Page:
DiPaolo, who has painted in an Abstract Expressionist style for forty years, proves, with his powerful orchestrations of color and gesture, which art historian Peter Selz characterizes as “rhythmic dispositions of color and shape in space,” that the art world, with its reflexive love of callow novelties, and its slavery to fashion, should take a longer and deeper view.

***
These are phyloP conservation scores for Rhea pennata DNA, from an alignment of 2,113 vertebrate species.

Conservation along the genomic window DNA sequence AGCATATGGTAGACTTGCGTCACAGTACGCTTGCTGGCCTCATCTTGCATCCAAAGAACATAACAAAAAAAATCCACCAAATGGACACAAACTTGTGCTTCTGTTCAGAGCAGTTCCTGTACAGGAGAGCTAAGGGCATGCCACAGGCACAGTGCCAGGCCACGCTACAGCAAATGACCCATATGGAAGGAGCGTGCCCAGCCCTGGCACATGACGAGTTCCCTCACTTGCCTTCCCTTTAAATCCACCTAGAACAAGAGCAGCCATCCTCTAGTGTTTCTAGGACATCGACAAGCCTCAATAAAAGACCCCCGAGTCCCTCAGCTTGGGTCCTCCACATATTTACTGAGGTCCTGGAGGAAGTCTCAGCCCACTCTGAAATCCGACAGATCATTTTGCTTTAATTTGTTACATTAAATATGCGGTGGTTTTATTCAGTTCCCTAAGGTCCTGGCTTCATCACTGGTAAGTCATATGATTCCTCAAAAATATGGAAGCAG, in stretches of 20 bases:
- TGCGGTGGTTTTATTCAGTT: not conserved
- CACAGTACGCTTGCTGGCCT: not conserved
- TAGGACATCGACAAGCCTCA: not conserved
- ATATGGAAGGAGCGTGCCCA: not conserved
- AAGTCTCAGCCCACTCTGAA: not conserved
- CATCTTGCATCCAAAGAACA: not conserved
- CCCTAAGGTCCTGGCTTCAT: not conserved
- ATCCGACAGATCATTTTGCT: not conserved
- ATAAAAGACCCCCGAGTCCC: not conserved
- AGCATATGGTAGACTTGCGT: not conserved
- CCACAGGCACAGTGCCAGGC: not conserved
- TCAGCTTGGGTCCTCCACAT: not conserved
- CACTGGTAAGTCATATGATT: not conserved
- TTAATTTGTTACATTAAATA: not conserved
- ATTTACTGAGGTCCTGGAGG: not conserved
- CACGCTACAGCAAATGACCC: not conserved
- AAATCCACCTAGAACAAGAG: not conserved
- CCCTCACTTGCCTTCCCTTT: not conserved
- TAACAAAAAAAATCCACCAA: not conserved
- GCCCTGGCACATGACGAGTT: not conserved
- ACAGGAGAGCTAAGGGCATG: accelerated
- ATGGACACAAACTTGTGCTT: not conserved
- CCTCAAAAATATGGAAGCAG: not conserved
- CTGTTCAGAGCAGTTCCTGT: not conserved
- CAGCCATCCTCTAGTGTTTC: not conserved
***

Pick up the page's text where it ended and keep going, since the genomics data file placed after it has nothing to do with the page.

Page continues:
Born in Brooklyn in 1946, DiPaolo studied in the mid-1960s at the School of Visual Arts with Janet Fish, Eugene Karlin, and Francis Criss, and he found his artistic horizons vastly expanded in the heady, experimental New York art scene, with Abstract Expressionism, Pop, Minimalism and conceptualism in spirited competition. While he made paintings under the influence of Pop artist James Rosenquist, and the Surrealist René Magritte, he discerned in Frank Stella’s revolutionary pin-stripe paintings (improbably, since they defy AbEx orthodoxy), “a larger understanding of space, form, and reality” that would influence his later abstractions. After moving to the Bay Area in 1971, Di Paolo enrolled at the San Francisco Art Institute, where he studied with Jack Jefferson, Carlos Villa, Julius Hatofsky, Rupert Garcia, Helene Aylon, and Sam Tchakalian, In the mid-70s, he enrolled in graduate school at San Francisco State University, studying with Robert Bechtle, Karen Breschi, Richard McLean, and the figurative sculptor Stephen De Staebler (whose work is represented by Dolby Chadwick Gallery, as are the paintings of Guy Diehl, DiPaolo’s classmate at SFSU). De Staebler’s physical, AbEx-style engagement with clay might be seen as similar to DiPaolo’s visceral combat/collaboration with paint in the abstract paintings he began making in grad school.